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A small, rectangular park has a perimeter of 560 feet and a diagonal measurement of 200 feet. What is its area, in square feet?

(A) 19,200
(B) 19,600
(C) 20,000
(D) 20,400
(E) 20,800

This is a very basic GMAT geometry question: area of a rectangle given the perimeter and diagonal. System of equations. Again, the setup is easy peasy. It gets a bit tricky once you need to simplify to an answer. Depending on how you approach the execution you might get stuck. In addition, the answer choices are bunched closely together so you can't really estimate/approximate.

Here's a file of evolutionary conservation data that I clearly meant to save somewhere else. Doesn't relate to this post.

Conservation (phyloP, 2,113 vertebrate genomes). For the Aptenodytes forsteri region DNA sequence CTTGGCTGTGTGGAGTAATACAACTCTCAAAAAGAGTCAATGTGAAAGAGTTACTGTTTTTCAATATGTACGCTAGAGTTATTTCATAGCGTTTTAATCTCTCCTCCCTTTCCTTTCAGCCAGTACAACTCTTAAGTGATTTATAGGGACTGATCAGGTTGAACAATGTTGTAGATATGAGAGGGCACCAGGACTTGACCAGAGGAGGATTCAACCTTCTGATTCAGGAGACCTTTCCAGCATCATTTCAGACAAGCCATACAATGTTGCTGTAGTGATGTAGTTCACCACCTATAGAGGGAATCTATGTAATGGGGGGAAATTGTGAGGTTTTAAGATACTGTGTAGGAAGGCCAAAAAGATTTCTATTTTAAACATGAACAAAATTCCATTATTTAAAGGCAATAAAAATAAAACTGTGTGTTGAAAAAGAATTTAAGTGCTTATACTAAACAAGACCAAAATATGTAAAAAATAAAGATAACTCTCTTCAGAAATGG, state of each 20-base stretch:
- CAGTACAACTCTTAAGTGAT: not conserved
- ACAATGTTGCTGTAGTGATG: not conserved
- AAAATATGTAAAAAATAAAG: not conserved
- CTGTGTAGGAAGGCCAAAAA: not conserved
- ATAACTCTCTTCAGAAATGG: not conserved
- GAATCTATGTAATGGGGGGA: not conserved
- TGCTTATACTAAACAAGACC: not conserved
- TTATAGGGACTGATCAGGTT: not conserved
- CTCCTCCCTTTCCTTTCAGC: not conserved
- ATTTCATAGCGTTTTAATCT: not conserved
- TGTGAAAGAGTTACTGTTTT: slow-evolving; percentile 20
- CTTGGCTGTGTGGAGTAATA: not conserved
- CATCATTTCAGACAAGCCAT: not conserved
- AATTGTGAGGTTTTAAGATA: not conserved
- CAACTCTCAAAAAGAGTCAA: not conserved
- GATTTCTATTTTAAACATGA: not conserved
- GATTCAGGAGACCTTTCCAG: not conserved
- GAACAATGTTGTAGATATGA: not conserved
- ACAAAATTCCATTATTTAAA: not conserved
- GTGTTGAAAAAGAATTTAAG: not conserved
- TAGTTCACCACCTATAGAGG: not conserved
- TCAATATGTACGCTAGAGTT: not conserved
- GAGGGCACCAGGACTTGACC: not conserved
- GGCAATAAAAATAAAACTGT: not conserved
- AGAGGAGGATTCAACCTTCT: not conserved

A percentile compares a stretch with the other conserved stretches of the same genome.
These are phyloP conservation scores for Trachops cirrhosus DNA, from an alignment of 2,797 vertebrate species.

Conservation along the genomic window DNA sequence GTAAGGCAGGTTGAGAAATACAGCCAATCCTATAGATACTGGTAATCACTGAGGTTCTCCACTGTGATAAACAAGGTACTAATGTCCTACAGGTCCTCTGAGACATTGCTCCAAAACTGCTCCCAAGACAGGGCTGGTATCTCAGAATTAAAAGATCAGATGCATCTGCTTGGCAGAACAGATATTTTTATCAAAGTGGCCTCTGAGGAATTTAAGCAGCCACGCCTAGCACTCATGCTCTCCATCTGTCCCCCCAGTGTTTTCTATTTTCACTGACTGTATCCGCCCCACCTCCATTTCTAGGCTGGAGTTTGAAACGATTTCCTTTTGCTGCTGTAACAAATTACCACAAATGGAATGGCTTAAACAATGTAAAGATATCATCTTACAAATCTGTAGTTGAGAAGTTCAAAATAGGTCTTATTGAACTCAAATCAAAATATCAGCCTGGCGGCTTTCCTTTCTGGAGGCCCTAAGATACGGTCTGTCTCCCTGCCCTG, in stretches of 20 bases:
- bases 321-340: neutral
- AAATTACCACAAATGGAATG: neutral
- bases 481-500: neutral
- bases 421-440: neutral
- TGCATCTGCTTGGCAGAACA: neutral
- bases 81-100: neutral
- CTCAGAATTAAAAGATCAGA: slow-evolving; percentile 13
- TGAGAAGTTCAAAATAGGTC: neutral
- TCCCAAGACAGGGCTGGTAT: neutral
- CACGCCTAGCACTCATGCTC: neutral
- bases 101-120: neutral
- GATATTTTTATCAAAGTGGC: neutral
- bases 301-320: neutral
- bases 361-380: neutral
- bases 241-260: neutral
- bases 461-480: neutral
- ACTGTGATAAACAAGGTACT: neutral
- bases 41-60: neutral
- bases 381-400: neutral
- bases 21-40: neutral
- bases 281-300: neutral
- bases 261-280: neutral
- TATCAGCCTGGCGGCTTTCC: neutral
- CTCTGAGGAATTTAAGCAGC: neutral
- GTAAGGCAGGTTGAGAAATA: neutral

What should you do if encountered with this type of situation on your GMAT? Panic! Just kidding. Remind yourself that there's likely a simple way to approach things. Remember that unless a number is prime you can pull it apart. Often then there's an easier "shape" to a number depending on what you're trying to do.

In this case, by pulling out some factors we can:

1. Do easier math with known multiples
2. Divide by two

Also, with exponents often you end up factoring. So given that you have a bunch of exponents present factoring should come to mind. These simple setup/tricky execution questions aren't uncommon so it's important to work on being flexible in how you approach your GMAT arithmetic. Hope this is helpful. Comment with any questions!

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